Some members at our sister Synagogue, New North London, started a drop-in for asylum seekers in 2006. It meets monthly, on a Sunday afternoon. Just one asylum seeker arrived for a meal, some clothes, a travel voucher and a shopping voucher. The Centre has grown these past ten years. Those of you who were at the Q&A in the Hall just now will already have heard about it. Actually the stuff handed out is only part of the story. What the Drop-In offers is human to human contact. It’s a place where seeking asylum isn’t a ugly word. It’s a place where there is welcome and the acknowledgement that behind the headlines and the poisonous rhetoric are real human lives and real human suffering.
This last month over 500 came. The New North London Drop-In has become the largest centre of its kind in the country. And it’s far too large. Several months ago the leadership of the New North Drop-In asked for our help. Could we take some of the strain? Our member Sam Leifer - a long-time volunteer at the NNLS programme is helping us bring together a team. And we have a plan. On Sunday 6th November we are looking to host 70 asylum carefully vetted asylum seekers at a school in Finchley. We are piggy backing on the skills and experiences of the team at New North London, and we have plans and a crack team of volunteers in place. But we need more person-power and we need funds.
And that’s where we all come in. Do you have a few hours on the first Sunday in the month to volunteer? It’s not a particularly skilled job. The most important thing is to smile, and there is some sorting and cooking and the like. We also need some money. The venue is a small cost and the idea is that the asylum seekers get a travel voucher and a food voucher worth a total of £20. We are looking for people to sign up to give £20 a month to cover those expenses. We’ll even take £10 a month, or £5.
Will supporting the Seperated Child Foundation or the Drop-In Centre bring an end to the suffering of those who have arrived in this country in search of something more than “a temporary dweller, new-comer (no inherited rights)?” No.
Will it put an end to the violence and persecution that has driven so many to this country? Also no.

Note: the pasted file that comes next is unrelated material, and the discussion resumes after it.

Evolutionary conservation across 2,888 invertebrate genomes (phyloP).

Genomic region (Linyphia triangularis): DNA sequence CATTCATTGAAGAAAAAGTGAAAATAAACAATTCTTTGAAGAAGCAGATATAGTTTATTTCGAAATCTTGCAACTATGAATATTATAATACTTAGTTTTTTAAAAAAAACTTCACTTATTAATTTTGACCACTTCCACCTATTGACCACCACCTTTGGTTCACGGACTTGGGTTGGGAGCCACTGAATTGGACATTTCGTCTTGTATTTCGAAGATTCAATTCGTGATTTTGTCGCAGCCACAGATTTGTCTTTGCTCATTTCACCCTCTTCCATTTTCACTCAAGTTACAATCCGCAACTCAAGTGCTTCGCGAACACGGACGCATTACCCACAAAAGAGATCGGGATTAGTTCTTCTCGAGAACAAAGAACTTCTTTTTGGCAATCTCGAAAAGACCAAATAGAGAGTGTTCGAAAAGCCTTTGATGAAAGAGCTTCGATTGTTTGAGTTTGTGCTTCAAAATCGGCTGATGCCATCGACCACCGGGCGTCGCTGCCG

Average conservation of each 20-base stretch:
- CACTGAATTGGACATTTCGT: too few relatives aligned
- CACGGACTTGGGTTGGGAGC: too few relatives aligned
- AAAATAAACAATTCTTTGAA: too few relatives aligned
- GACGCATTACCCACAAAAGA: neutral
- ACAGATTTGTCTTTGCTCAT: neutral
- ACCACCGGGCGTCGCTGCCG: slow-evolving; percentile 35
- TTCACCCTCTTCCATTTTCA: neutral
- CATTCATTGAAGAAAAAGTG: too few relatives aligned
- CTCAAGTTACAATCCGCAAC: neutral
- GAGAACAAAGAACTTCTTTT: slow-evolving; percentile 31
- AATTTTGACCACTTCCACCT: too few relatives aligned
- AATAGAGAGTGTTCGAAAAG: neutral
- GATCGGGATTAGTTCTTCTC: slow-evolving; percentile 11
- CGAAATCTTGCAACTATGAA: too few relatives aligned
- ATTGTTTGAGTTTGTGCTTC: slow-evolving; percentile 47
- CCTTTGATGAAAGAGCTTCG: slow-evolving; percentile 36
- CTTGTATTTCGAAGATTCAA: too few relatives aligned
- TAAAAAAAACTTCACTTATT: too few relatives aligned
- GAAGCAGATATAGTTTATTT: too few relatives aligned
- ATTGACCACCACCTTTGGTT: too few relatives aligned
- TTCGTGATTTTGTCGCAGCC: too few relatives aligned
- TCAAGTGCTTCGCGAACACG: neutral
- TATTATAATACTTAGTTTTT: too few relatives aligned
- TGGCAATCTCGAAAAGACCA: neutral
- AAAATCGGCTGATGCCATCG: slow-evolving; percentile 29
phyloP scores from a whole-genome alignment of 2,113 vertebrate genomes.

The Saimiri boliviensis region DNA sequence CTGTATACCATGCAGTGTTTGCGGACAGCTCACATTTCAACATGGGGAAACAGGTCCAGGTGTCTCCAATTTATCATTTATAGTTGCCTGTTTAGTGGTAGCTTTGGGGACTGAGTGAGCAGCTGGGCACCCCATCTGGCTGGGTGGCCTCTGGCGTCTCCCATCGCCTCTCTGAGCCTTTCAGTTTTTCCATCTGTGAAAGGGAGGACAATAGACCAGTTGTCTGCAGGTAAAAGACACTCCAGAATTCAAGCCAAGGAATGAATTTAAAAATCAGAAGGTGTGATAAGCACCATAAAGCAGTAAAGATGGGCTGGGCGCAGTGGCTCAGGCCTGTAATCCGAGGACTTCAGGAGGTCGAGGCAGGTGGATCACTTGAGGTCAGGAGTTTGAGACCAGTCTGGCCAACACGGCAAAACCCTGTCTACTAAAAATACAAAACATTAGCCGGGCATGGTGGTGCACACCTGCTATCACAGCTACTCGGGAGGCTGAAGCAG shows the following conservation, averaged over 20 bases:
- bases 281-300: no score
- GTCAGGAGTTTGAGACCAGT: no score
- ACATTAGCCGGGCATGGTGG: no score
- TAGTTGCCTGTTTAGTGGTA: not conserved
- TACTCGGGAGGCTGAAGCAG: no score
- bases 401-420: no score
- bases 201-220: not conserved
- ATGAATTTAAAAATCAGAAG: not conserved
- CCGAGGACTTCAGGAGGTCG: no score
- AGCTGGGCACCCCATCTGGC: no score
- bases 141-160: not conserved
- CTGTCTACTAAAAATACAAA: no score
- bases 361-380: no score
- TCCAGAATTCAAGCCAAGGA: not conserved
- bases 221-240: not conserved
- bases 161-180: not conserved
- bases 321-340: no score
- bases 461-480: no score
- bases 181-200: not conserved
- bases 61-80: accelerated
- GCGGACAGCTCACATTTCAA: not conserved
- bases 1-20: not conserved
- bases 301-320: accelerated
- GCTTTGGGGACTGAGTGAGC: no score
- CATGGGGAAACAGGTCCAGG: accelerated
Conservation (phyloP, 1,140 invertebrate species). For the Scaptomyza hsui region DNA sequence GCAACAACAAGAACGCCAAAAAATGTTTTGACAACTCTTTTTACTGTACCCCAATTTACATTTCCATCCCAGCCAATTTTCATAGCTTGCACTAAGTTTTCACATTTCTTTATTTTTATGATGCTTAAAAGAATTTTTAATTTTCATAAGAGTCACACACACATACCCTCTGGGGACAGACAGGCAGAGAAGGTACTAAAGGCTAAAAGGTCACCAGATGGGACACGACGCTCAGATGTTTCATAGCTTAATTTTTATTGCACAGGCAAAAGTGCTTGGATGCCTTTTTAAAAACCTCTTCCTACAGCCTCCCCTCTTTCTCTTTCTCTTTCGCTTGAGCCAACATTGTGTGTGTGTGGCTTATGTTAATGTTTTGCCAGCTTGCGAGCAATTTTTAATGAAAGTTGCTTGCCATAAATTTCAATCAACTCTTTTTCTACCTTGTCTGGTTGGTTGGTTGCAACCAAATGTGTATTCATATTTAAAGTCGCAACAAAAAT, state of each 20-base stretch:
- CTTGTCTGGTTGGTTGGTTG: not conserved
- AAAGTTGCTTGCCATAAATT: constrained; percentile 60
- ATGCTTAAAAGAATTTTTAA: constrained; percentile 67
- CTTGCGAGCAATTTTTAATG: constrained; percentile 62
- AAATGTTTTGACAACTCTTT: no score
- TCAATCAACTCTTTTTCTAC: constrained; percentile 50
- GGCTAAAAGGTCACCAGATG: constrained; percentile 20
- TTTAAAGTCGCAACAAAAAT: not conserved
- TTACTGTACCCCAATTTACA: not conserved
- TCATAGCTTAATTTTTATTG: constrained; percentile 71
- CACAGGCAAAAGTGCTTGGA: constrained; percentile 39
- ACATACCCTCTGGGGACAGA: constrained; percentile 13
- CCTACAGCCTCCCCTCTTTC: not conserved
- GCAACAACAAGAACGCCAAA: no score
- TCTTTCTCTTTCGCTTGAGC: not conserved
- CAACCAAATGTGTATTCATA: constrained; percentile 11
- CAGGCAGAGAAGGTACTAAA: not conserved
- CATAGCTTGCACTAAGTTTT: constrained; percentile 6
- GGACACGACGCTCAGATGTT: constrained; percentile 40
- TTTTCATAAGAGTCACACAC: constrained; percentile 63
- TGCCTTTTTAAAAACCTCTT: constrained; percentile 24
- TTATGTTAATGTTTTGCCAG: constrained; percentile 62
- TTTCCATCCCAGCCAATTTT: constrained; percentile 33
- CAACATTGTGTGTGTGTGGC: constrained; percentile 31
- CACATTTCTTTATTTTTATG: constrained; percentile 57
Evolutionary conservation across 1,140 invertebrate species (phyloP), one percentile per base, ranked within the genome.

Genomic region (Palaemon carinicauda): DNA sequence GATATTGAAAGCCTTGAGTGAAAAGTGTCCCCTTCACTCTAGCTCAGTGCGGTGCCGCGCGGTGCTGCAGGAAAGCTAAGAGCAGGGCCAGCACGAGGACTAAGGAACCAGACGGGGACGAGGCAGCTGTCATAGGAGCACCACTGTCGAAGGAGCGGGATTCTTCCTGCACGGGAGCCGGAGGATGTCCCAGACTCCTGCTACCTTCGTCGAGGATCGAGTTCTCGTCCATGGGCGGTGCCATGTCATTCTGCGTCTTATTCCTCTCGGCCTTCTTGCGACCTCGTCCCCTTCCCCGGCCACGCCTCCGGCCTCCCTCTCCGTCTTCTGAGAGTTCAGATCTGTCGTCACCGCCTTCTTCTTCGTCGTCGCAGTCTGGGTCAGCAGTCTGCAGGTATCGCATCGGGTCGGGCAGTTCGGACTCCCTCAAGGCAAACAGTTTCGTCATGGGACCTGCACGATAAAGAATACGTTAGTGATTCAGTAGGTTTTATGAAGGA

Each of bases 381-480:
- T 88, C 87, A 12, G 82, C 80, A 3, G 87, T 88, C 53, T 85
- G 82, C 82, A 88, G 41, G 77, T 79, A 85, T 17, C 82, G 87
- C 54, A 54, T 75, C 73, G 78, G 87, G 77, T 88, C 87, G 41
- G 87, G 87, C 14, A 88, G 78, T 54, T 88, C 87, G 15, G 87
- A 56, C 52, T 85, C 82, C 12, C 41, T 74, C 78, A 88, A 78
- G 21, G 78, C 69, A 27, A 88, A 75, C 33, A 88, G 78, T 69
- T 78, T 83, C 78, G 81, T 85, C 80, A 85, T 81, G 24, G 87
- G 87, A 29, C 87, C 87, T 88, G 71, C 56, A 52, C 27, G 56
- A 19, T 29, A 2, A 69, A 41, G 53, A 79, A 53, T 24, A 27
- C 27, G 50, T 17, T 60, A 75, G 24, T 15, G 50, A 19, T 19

But it will do this.
It will demonstrate that we care. That we remember. That we still love the Ger ki gerim hayitem.
For we were once Gerim too.
And it will help the few individuals we touch. And there is very little more than helping a human who is suffering.
Lo Alecha HaMlachah Ligmor teaches our tradition - you don’t have to complete the work, v’lo atah ben horin lehivatel mimena. - But neither are you free to desist from it.
I also belief that this kind of support will help up be less stricken by embarrassment in the face of the onslaught of tales told about refugees in this and other countries.
In a few moments we will be back to our regular Yom Kippur business of prayer and self examination.
But in an hour’s time, when we blow the shofar and just before you pile off home, please take one of the fliers in the lobby.
Consider a gift of goods or money or your time. They are all most valuable commodities.
I could make a point about the size of the experience of hunger of asylum seekers for whom days without food are not a voluntary once a year interruption in an otherwise replete diet.
I could share some gut wrenching story from some broken life.
But I believe no-one in this community, at this time, needs that.
I believe that this community only needs to be given an opportunity to rise to do the decent thing.
And we will.
Because we do remember, and we do care.
And we know that this can make a difference.
A good last chance saloon daven.
And a good year to us all,